For me, all life is an artwork. I believe we are all authors of that art. Ideas are important, even little ones. Concepts can enable evolution.  I believe in finding beauty and empowerment everywhere. Anything you find inspiring can be a tool for that, even the most mundane.

Life is gifted with everything we need. All we have to do is see, take on what we see, and do something with it. That’s easier said than done for many, but for me it’s something I naturally lean in to. I rarely give up even when I should be walking away. Even if I’m forced to give up, I still hold to the hope of future change. I hate throwing things out if there is some possibility of repurposing them. Even my kitchen scraps feed a possum family in my garden.

Until the age of eight, I grew up with a stoic Nanna who always told me, ‘Waste not, want not.’ Of course, she lived through the years of the Great Depression, when they had to make the most of whatever there was. I can’t say I never waste anything, but I certainly try to never let go until it’s obvious I’m not the one who can recycle it. Over time, I’ve learned to let go of some things, though. Which brings up another of Nanna’s sayings – ‘Don’t throw the baby out with the bathwater.’ Or, in memory of my mother’s plight, don’t stand there losing what you love just because you’re afraid to deal with shit.

When ‘shit happens’ I dive in and salvage what is beautiful and needs to be kept, and then I wash the rest away and move on.

Namaste!

Lilipily Spirit – Empower Your Life, Connect with the Divine

Nature’s Table

photo courtesy of cepolina.com
photo courtesy of cepolina.com

When I was young and newly married, my parents-in-law built a new home for themselves on a bush block at Venus Bay.

Before they were my parents-in-law, they had cleared the land by themselves using hand tools, ready for that building. Each weekend after work was done, they would gather up their family and head to their bush block to work.

After their son and I met, I was invited to join that party, but none of the children (young adults) worked during those weekends away. Instead, we walked the sandy streets together, went to the surf beach, hung out under starry skies and had a good time.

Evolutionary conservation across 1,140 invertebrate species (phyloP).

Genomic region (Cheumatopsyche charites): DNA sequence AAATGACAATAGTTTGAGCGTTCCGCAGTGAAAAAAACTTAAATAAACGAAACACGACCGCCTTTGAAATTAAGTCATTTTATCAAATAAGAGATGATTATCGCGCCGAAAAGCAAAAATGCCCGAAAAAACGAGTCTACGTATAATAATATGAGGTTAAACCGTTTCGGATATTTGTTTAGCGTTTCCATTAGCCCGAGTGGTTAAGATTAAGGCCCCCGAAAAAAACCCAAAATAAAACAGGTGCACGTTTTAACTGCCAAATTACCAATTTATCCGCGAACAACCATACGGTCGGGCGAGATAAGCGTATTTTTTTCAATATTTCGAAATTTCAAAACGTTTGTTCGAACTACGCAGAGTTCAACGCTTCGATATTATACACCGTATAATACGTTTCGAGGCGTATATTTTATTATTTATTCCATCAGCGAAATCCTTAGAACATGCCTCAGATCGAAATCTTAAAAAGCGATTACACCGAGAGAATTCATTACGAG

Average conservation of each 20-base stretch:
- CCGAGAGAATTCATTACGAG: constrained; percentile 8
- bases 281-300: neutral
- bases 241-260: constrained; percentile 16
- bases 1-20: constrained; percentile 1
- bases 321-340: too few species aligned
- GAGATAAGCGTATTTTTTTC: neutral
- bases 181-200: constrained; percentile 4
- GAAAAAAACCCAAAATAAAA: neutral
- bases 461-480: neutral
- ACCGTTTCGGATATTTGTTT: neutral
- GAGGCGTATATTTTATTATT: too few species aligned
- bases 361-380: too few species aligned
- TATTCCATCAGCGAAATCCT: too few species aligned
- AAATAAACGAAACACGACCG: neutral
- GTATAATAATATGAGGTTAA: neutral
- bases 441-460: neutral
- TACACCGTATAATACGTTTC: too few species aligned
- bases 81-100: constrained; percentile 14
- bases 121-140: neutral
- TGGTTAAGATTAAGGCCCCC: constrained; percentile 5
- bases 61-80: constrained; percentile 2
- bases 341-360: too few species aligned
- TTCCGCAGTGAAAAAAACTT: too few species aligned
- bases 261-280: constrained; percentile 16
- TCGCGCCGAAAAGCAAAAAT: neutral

My parents-in-law never complained. They never asked their children to help. Their children just enjoyed those outings and didn’t seem to ever think much on helping.

I may be wrong in that memory. A lot of time has passed since then, but these are the things I remember about those times. Of course, I was falling in love back then, so my memory may be skewed. I do know that we spent a lot of time having fun while they worked, and each day we would join them for lunch and dinner, that my future mother-in-law had also found time to cook.

After their house had finally been built, (again, by their own hands), they set to creating the gardens surrounding it. On one little terrace (the house was built on a hillside) there was a lovely acacia tree growing, with droopy leaved branches creating dappled shade. My father-in-law thought it was a grand place to build a picnic table, to make the most use of that shade in summer when work in the garden needed to be done, and when time out for refreshment needed a space to sit.

He was an artist like myself but had mostly given up that skill by the time I had met him. Instead, his old artworks were kept in storage boxes and he rarely looked at them. He showed me a few times, and then stashed them away again. They were so good, I thought it was a pity that they were hidden away and that he never really expressed those talents any more.

His idea about that was that he was older, now, and those talents belonged to another time, when he wasn’t a husband and father, and didn’t have to focus on working to make a living. I didn’t fully engage with those concepts at the time, but later in life after I had finished with my career as a minor actor on stage, film and television, and never intended to go back to it – nor ever reached the heights I imagined I would reach when starting out on that path – I also put aside those memories and memorabilia from my own life, because they were no longer relevant to me and because I felt that I had underachieved them – so, nothing to brag about!